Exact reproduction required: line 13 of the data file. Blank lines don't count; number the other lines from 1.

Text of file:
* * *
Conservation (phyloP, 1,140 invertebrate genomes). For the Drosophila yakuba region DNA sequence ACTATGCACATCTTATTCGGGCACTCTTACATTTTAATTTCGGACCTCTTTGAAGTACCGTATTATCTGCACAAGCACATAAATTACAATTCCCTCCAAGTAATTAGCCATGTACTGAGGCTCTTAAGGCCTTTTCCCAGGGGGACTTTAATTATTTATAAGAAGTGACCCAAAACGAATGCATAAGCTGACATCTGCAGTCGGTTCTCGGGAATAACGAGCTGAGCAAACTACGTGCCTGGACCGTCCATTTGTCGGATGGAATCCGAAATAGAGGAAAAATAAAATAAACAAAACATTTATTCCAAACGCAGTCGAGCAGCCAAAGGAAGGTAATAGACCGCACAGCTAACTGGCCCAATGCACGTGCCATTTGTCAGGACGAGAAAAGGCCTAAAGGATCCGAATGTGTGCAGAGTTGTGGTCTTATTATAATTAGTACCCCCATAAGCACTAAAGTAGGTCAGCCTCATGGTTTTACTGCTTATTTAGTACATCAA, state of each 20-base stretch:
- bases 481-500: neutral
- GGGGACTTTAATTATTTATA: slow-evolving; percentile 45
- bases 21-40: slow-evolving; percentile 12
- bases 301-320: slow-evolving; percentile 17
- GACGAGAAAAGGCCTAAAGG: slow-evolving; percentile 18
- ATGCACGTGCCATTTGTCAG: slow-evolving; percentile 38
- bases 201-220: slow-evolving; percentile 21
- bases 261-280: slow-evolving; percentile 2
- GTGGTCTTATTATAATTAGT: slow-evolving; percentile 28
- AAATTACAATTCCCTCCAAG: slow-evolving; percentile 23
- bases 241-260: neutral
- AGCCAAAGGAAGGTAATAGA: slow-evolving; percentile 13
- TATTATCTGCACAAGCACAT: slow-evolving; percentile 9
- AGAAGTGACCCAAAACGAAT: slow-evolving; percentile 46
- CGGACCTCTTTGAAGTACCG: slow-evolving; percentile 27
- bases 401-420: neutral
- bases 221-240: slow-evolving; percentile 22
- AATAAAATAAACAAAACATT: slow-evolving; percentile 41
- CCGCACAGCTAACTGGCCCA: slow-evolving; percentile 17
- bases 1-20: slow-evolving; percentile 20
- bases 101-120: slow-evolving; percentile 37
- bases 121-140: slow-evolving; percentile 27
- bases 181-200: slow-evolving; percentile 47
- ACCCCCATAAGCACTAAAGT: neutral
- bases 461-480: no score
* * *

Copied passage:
- AGCCAAAGGAAGGTAATAGA: slow-evolving; percentile 13